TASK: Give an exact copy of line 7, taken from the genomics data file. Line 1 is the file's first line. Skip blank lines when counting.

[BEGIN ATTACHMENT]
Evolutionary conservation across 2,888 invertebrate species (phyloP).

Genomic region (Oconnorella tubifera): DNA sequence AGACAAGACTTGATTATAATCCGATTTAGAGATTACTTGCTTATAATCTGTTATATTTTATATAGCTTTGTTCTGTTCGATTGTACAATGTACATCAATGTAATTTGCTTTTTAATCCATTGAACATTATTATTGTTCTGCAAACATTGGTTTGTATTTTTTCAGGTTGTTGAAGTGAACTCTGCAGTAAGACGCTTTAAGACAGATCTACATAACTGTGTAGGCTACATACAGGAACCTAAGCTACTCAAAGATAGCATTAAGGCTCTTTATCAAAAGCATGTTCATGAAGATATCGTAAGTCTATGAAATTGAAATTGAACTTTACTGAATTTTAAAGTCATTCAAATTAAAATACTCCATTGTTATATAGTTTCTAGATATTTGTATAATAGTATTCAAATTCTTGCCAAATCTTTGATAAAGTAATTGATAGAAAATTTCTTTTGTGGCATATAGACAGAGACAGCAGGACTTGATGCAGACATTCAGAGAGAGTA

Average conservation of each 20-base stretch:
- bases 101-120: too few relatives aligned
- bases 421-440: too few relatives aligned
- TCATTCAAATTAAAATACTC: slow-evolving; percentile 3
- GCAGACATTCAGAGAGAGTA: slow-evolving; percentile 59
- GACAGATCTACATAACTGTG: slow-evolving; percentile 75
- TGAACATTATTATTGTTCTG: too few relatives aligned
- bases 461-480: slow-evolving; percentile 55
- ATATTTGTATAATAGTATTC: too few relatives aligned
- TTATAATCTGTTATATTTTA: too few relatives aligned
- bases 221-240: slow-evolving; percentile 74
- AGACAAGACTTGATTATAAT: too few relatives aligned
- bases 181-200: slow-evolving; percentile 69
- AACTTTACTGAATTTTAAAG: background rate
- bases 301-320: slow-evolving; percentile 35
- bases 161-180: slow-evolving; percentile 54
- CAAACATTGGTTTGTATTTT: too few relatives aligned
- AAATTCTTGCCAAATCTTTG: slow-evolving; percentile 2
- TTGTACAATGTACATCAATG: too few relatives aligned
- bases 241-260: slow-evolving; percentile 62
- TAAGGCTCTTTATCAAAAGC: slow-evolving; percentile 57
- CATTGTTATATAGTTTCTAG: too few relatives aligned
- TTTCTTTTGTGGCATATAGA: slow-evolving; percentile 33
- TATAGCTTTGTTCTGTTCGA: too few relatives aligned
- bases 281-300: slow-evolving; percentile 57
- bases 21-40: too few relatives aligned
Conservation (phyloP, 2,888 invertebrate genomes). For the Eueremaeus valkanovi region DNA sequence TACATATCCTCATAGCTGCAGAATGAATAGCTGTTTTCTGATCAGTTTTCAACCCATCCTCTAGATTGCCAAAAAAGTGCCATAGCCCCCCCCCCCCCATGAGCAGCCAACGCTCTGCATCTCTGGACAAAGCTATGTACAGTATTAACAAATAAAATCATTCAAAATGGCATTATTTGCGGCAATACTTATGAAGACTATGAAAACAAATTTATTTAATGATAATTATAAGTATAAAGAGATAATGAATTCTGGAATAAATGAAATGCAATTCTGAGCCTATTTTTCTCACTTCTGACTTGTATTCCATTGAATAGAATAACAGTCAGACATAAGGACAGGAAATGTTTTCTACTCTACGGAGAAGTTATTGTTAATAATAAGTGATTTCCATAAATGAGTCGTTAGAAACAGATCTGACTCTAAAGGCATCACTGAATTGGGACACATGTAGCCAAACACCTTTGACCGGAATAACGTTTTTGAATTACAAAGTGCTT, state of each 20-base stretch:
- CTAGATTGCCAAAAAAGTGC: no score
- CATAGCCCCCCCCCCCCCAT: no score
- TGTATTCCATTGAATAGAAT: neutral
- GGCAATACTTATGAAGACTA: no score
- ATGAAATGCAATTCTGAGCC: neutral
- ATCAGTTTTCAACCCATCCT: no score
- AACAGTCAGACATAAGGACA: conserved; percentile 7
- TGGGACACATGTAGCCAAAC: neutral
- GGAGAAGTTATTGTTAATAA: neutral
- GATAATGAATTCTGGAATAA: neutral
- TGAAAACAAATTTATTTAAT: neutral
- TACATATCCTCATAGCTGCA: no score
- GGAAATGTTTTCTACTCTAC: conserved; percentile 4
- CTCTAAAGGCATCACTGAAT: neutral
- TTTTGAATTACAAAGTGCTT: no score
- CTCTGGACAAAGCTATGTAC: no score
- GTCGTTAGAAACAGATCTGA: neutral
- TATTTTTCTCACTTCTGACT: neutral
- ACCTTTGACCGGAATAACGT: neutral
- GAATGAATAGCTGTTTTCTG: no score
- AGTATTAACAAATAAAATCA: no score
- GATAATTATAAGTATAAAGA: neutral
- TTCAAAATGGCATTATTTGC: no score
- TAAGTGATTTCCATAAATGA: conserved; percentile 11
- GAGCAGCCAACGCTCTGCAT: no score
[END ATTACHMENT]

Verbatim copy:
- GCAGACATTCAGAGAGAGTA: slow-evolving; percentile 59